The Poster Police at UW-Stout

On September 12, 2011, University of Wisconsin at Stout Professor James Miller posted on his office door the image of a character from the TV series Firefly and a quote from the show: “You don’t know me, son, so let me explain this to you once: If I ever kill you, you’ll be awake. You’ll be facing me. And you’ll be armed.”


The campus police chief informed Miller that the poster was removed because “it is unacceptable to have postings such as this that refer to killing” and warned Miller that if he tried to put up the poster again, he could face charges of disorderly conduct.”

Miller put up a second poster that declared “Warning: Fascism” and which stated, “Fascism can cause blunt head trauma and/or violent death. Keep fascism away from children and pets.” This poster was also removed after consulting with the campus Threat Assessment Team because it “depicts violence and mentions violence and death.”

Yesterday, Chancellor Charles W. Sorensen sent an email to all faculty and staff at UW-Stout (although he didn’t respond to my request for more information) defending the censorship of the posters:

UW-Stout administrators believe strongly in the right of all students, faculty and staff to express themselves freely about issues on campus and off. This freedom is fundamental on a public university campus. However, we also have the responsibility to promote a campus environment that is free from threats of any kind—both direct and implied. It was our belief, after consultation with UW System legal counsel, that the posters in question constituted an implied threat of violence. That is why they were removed. This was not an act of censorship. This was an act of sensitivity to and care for our shared community, and was intended to maintain a campus climate in which everyone can feel welcome, safe and secure.

Obviously, this is an act of censorship. The only question is whether this is one of those extraordinarily rare instances where a violent threat takes the form of a poster and censorship is allowed. It should be clear to everyone that it isn’t.

A theater professor who puts up a poster depicting a TV character and a quote from that TV show is not threatening anyone. The UW-Stout administration so far has not identified anyone who was threatened by this poster. The absurdity of this claim is even more clear in the censorship of the second poster.

Unless the UW-Stout administration believes that Miller is a devotee of fascism who plans to dress up as a police officer and beat up people, it is even more difficult to imagine how this is a threat of violence. Clearly, it is a statement of opposition to police violence. The figure being beaten up represents Miller in his own mind, and that figure is engaging in no violence whatsoever. The UW-Stout administration may not appreciate being accused of fascism, but that is no basis for censoring a poster. Censorship doesn’t make everyone feel welcome, safe and secure. It makes everyone fearful of criticizing the administration.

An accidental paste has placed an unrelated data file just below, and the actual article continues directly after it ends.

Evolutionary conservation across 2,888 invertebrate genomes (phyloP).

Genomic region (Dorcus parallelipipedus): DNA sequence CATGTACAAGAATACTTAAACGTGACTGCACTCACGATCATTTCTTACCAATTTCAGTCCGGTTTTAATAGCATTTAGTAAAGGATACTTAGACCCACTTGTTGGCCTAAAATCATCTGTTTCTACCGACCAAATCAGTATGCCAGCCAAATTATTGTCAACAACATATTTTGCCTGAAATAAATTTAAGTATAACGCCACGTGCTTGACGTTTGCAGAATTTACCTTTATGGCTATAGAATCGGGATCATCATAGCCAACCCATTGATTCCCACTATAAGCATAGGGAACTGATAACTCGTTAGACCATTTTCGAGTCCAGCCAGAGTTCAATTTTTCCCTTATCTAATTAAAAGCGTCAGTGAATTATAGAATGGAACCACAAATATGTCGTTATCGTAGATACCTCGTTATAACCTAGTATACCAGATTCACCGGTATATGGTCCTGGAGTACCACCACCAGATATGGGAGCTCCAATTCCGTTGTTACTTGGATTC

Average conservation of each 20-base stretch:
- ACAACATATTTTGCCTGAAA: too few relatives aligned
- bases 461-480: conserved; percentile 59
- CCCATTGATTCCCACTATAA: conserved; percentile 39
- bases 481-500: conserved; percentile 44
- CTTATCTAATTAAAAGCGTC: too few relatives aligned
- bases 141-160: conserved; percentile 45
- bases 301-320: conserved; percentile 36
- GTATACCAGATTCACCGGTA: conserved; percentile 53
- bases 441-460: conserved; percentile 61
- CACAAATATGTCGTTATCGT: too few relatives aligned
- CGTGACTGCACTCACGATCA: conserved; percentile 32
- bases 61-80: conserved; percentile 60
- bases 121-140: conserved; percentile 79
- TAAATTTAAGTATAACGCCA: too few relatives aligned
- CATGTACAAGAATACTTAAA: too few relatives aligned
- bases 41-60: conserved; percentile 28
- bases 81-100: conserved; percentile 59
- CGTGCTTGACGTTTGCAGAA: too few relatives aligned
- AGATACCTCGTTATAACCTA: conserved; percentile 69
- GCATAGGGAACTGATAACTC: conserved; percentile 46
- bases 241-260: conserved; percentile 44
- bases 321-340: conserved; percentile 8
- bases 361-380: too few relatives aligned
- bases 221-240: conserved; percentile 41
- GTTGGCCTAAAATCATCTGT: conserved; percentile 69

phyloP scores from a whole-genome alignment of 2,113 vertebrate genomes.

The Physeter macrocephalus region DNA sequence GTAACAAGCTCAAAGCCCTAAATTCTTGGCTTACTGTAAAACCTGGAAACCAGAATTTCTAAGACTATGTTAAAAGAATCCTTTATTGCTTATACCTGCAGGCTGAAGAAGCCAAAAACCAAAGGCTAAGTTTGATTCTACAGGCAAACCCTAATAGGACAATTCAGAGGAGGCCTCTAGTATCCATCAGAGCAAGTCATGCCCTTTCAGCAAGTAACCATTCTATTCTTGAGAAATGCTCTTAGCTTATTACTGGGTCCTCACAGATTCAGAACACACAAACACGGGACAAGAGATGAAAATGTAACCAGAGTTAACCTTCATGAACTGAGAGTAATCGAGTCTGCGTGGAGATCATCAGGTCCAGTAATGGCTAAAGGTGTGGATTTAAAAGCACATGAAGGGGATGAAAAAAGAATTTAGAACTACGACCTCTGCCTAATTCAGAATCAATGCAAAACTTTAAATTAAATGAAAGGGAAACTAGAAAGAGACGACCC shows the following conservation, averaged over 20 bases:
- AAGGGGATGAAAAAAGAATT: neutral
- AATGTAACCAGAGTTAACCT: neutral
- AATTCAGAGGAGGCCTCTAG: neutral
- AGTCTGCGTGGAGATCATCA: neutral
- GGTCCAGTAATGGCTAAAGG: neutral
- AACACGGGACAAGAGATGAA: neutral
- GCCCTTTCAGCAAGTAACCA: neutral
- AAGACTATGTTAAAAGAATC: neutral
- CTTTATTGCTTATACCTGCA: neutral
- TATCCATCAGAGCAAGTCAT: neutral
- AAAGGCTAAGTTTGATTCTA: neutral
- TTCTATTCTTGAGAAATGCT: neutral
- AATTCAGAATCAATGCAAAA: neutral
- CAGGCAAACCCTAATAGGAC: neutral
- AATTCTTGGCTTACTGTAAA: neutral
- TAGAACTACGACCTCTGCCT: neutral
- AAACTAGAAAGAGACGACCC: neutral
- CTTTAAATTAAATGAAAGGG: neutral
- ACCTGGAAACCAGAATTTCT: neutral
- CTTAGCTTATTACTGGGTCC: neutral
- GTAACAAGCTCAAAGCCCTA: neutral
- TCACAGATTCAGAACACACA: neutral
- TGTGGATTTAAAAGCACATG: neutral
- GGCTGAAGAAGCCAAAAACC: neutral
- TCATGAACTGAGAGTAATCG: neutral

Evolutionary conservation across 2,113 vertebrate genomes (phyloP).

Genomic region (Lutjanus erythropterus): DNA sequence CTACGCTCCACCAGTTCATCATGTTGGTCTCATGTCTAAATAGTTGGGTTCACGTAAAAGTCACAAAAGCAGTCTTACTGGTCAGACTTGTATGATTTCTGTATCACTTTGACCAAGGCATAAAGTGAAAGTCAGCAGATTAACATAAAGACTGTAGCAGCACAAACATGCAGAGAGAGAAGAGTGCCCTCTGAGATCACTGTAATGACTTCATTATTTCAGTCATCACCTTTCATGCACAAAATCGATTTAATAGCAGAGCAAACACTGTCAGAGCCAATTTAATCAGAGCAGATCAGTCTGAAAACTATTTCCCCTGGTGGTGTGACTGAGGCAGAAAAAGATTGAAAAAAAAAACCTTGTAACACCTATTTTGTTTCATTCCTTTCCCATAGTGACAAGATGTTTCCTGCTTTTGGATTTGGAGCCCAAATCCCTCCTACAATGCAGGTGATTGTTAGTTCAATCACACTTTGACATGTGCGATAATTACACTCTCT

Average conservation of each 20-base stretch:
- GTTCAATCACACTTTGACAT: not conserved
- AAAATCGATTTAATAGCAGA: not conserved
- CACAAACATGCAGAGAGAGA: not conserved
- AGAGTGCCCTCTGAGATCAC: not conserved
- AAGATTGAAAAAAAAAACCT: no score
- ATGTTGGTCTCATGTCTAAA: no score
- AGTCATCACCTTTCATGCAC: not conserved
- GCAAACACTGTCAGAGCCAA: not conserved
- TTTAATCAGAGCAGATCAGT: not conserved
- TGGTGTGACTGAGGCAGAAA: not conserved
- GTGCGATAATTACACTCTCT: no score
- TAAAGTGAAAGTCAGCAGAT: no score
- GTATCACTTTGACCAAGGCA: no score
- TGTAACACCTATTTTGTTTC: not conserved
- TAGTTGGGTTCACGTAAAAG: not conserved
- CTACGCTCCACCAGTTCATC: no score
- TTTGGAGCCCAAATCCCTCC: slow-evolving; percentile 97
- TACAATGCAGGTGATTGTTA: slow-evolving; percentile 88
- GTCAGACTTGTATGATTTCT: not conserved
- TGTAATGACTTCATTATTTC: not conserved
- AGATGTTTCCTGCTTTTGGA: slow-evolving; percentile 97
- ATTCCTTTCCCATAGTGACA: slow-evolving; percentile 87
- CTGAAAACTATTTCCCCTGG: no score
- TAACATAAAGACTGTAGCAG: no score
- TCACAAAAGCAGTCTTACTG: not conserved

If violent depictions can be banned, UW-Stout could justify almost any kind of censorship. A ban on violent depictions isn’t limited to posters: it could include art gallery displays, public readings from books depicting violence, or books in the campus bookstore that depict violence.

FIRE has done an admirable job pointing out the Constitutional violations of UW-Stout’s poster bans. But there’s also an important due process issue here. Based on this description online, the Threat Assessment Team is not authorized to deal with faculty and includes no faculty among its members. Also, the Threat Assessment Team does not appear to be empowered to censor posters on campus; its authorization is to help deal with students who may be regarded as a threat, not to censor the views of those students (or to have any connection with faculty).

Under the faculty handbook, section 3-150, punishment of a faculty member deemed to violate rules but not severe enough to warrant dismissal nevertheless requires a detailed set of procedures, including a hearing before the Positive Action Committee. UW-Stout has followed none of its own procedures. If Prof. Miller is a violent threat and a danger to others, then this needs to be proven, and he needs to be punished, not merely have his posters taken down.

The danger of campus violence is real, and colleges in the wake of Virginia Tech must adopt procedures to help address potential threats. But nobody ever stopped a campus shooting by censoring posters. The procedures addressing threats cannot violate academic freedom, and those procedures cannot violate due process. At UW-Stout, rational fear has been replaced by repressive paranoia.

2 thoughts on “The Poster Police at UW-Stout

  1. Its like a poster of Matt Dillion from “Gun Smoke” saying he would give the bad guy a fair fight! How pathetic have college administrators become….? I hope everyone at UW Stout puts up copies of the Firefly poster – choke the poster police with paper! So sad.

  2. Pingback: UW-Stout Reverses Poster Censorship « Academe Blog

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